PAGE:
Eternal Sunshine of the Spotless Mind
I watched Eternal Sunshine of the Spotless Mind today on Netflix. I decided to watch it because of this Polyphonic Spree song “Light & Day” which isn’t actually in the movie, but is in the soundtrack. Oh well, I’m glad I watched it because I have a new favourite rom-com.
Strictly speaking calling Eternal Sunshine a rom-com is a bit of a stretch. Sure, it’s got the “boy meets girl” element and there are moments which made me laugh (Jim Carrey… he’s my lobster), but it’s more of a really dramatic science fiction film with elements of psychological thriller.
Still, I’m including it as a rom-com because the film has just so much heart. And it does a fantastic job handling the rom, even if the com part was probably unintended. Until now, my favourite rom-com had always been (since ‘09, of course) (500) Days of Summer but I honestly think Eternal Sunshine has knocked it off the top of my list.
The two films actually have quite a bit in common. Both are told in a nonlinear style, so as to deliberately annoy those unfamiliar with indie flicks. Both feature a male protagonist (from whose perspective the story is told) who is brooding and “lacking something.”
Then, the two films diverge. Eternal Sunshine knocks down the “manic pixie dream girl” trope which Zooey Deschanel has become known for playing. Clementine, played by Kate Winslet (whom I don’t like in anything but this and Titanic), breaks down the MPDG trope eloquently with “Too many guys think I’m a concept, or I complete them, or I’m gonna make them alive. But I’m just a fucked-up girl who’s lookin’ for my own peace of mind; don’t assign me yours."
The two films end with completely different messages, too. In Eternal Sunshine, Clem and Joel get back together after accepting the other’s critiques of them as flaws they can move past. In (500), the film ends with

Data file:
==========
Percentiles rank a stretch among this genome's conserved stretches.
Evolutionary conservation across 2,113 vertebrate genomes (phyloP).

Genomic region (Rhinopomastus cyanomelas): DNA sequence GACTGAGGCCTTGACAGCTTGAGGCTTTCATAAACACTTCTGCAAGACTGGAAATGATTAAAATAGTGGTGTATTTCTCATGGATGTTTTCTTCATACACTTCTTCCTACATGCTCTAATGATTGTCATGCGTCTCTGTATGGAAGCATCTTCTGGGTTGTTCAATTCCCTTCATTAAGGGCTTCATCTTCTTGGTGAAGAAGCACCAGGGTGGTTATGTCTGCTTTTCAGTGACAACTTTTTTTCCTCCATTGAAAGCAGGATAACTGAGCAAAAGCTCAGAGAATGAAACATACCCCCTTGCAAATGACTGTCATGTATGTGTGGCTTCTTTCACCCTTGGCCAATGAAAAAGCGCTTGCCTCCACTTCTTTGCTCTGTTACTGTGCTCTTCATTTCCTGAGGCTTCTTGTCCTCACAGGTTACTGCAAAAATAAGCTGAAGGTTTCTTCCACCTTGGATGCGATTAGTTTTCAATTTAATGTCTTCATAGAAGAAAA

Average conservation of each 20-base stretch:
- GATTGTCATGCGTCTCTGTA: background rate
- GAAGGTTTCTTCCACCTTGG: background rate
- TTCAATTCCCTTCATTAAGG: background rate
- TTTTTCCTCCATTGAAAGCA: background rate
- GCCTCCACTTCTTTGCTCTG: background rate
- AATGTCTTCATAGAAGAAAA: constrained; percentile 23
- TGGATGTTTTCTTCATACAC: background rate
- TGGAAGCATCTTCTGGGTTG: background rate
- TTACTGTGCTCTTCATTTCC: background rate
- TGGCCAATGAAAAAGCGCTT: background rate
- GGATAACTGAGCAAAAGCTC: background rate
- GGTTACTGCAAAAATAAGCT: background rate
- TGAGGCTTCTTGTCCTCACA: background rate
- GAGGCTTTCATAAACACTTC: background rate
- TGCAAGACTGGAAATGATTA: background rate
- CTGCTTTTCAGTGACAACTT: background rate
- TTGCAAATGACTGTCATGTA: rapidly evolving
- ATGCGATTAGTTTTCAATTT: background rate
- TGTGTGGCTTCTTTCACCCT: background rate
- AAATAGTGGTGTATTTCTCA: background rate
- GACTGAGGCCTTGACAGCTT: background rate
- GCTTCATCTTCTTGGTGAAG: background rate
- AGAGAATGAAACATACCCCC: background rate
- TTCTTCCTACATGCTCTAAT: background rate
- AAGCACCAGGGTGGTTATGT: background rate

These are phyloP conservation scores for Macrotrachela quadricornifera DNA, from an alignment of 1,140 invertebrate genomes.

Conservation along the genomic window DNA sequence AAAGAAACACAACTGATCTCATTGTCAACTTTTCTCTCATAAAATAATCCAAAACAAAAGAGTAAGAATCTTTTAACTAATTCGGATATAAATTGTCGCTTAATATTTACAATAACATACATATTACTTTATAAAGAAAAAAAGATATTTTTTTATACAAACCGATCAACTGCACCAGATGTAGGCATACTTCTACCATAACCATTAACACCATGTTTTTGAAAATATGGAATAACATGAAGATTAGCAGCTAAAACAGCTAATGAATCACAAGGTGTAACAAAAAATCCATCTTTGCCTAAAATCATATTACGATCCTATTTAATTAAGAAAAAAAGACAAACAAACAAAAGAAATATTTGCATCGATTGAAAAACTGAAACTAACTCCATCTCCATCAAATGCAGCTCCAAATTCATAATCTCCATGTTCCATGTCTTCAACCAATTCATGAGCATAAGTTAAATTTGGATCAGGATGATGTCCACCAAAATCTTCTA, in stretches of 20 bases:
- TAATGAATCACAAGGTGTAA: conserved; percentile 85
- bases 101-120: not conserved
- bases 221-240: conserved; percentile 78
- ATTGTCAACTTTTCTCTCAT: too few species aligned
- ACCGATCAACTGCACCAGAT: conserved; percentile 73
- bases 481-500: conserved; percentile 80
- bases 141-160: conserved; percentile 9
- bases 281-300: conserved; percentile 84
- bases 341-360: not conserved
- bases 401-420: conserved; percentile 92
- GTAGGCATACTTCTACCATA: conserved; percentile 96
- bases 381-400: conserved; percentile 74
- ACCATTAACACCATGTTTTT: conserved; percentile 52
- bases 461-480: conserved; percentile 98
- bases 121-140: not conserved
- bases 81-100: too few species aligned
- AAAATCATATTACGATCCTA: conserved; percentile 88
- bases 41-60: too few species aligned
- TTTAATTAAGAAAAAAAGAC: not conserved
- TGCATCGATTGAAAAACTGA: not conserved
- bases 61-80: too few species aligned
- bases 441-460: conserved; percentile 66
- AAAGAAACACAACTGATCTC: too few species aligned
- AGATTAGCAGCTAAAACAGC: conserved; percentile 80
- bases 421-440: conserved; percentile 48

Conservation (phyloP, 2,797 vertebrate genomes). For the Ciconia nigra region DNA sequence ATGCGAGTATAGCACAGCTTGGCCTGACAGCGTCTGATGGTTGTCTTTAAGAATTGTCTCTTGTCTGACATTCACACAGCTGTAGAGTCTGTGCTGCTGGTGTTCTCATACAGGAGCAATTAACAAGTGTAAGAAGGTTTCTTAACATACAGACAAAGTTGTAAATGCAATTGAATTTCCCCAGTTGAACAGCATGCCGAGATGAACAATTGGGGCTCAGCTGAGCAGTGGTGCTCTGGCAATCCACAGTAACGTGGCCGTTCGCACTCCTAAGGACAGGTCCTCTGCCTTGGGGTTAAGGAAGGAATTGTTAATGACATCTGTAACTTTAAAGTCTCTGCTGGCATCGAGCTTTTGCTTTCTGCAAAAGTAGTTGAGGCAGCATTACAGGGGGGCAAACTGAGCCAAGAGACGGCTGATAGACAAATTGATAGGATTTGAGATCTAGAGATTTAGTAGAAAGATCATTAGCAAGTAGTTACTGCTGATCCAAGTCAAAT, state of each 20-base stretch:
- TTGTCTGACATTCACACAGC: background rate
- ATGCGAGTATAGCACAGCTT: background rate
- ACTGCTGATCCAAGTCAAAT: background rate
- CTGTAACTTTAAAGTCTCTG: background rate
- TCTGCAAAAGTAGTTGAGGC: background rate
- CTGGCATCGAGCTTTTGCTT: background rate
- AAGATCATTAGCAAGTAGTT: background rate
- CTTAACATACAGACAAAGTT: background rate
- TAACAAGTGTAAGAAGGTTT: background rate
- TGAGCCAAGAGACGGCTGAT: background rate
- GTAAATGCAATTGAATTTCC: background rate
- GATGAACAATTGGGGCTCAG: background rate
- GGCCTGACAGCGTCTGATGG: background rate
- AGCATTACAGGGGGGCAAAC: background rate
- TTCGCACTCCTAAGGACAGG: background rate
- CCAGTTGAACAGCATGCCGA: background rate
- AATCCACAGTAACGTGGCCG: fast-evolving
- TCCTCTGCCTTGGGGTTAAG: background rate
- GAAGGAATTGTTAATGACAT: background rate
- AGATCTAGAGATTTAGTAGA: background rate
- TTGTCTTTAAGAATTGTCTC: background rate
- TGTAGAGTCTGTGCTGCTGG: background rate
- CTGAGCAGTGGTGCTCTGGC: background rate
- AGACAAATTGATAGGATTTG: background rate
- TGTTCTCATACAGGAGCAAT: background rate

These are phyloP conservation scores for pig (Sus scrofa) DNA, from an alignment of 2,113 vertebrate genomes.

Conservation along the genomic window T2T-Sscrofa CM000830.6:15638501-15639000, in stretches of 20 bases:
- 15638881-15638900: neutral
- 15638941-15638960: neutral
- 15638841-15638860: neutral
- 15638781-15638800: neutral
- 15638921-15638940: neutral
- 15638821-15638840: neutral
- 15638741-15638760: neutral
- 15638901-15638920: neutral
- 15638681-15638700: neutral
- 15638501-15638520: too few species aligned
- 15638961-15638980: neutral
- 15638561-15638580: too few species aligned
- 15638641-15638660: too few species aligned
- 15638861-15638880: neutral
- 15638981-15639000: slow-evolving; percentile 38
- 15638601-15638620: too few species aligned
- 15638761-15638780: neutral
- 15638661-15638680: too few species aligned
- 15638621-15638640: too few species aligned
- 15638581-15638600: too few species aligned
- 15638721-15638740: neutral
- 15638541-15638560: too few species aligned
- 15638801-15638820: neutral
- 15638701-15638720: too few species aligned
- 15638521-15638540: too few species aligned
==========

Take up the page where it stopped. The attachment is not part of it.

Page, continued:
Jess Summer talking to Tom about how she’s discovered all the feelings she wasn’t sure about with Tom.
One of the reasons I particularly like Eternal Sunshine is the awesome ensemble cast, whose role is expanded upon through the film. Elijah Wood, everybody’s favourite Hobbit, appears as Patrick, who unethically uses his knowledge to seduce Clementine. Mark Ruffalo, of Hulk-y fame, has a profound but somewhat disappointingly lacking role. Kirsten Dunst’s affair with her boss is the catalyst for Clem and Joel’s realisation they’ve already met. (500) is an especially indie film, so an A-list cast is obviously difficult, and Tom’s sister was charming. Nonetheless, I do feel Eternal Sunshine handles the supporting cast better.
Somehow, this piece has turned from a review/critique of Eternal Sunshine into a comparison with (500). I’ve got to be perfectly clear that both movies deserve a place in my "if you love this you’re probably awesome” list, and that anybody who liked (500) will freaking dig Eternal Sunshine. Although, since it came out in 2004, they’ve probably already seen it.
9/10 would recommend.
(PS. Jim Carrey really shows that he can do dramatic roles that are light on humour. I wish he wasn’t typecast as the “comedy guy” so we could see this side of him. Perhaps he’ll show his dramatic side in Kick-Ass 2, although I somewhat doubt it.)